Mohamed N. El-Shaib
Predicting acoustic emission attenuation within different small solids shapes at different source positions using a ray-tracing technique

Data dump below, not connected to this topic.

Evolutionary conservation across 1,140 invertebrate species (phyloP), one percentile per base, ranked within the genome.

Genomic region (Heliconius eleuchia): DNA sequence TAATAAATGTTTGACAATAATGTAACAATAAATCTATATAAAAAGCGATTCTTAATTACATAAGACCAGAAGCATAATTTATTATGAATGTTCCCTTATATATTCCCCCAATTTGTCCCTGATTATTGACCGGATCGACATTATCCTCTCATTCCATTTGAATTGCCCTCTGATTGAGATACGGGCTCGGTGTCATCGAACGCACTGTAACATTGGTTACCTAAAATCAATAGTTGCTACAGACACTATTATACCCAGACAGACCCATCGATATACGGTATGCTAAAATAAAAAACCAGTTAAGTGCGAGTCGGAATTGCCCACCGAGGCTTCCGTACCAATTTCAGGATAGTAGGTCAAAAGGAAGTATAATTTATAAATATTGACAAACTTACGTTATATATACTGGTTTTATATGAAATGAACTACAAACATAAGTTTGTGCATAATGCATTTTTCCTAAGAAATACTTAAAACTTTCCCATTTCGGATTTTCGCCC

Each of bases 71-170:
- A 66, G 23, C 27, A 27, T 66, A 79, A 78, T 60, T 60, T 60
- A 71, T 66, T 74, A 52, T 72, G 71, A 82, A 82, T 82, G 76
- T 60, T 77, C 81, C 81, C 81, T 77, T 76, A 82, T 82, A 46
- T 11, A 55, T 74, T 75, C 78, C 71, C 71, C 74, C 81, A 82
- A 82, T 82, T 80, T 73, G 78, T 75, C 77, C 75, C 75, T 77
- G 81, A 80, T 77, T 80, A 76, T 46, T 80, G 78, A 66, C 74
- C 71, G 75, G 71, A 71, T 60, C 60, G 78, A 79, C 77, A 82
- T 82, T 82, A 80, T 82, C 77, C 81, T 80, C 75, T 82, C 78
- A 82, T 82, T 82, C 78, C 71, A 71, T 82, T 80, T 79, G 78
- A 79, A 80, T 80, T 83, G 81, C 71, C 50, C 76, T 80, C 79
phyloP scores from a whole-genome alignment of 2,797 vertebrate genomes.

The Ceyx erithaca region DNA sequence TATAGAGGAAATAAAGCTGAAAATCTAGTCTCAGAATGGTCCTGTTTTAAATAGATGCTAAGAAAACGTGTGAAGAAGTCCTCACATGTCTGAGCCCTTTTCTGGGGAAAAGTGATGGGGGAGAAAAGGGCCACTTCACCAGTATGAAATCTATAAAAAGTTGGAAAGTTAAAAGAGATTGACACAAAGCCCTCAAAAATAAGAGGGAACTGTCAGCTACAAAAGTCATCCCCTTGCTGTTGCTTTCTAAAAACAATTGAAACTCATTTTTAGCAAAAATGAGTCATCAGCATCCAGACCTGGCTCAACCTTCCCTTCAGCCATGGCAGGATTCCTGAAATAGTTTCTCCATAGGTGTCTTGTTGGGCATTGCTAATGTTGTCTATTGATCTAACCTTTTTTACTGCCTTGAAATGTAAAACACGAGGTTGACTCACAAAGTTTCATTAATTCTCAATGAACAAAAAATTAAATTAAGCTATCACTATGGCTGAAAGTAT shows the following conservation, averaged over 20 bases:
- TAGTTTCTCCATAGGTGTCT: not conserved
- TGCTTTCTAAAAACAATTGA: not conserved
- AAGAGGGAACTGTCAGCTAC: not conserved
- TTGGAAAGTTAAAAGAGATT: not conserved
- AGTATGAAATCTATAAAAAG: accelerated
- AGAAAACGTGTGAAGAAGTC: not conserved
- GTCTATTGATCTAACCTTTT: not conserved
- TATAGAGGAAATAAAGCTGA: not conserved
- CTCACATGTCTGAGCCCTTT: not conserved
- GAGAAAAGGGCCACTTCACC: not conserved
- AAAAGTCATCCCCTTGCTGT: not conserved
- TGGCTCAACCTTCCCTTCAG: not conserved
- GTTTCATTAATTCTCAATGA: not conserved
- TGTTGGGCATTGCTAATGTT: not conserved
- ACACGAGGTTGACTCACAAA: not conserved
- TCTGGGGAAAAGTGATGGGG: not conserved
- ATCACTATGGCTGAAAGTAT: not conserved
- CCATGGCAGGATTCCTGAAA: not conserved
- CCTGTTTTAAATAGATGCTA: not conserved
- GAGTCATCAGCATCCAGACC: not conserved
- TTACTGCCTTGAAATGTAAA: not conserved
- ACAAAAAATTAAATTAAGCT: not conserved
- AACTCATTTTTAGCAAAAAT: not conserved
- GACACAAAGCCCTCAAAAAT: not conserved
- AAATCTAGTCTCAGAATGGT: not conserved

Acoustic Emission (AE) is a term used for structure-borne elastic waves generated within, on the surface of, a solid as a result of events such as particle impingement, cracking, sliding rolling contact. The waves are normally detected using an array of surface-mounted sensors, and so structures, processes and machinery can conveniently be monitored using the array, provided that the signals at the sensors can be interpreted in terms of the generating event(s). For signal interpretation in real structures, it is generally not practicable to solve the wave equation for all possible modes of AE propagation from source to sensor, and so the current work is aimed at simulating such propagation using a ray tracing technique. As the attenuation of AE signals is affected not only by the material properties, but also by the geometry of the object and the type of surrounding media, knowledge of attenuation is essential to ensure that sensors can be placed appropriately on large complex structures. The main purpose of this work is to establish a computationally efficient way of predicting the attenuation of AE in complex structures using 3D solid modelling and a ray tracing technique to simulate surface, bulk and combined surface and bulk wave propagation in the solid. This paper is confined to some relatively simple structures with the assumption of total reflection at boundaries. Four different solid steel shapes of varying dimensions have been used and attenuation has been measured and simulated using bulk and surface ray-tracing. Adjustments have been made to the model parameters in order to fit the simulation to the measurements. Surface wave, bulk wave and combined surface and bulk wave simulations all give good agreement with the measured results and exhibit the same general differences as the block shape changes. To investigate more subtle changes in measured results, such as the effect of the environment on reflection at the boundaries, and to investigate the blending of internal and surface simulations, developments of the simulation physics and some further tests will be required.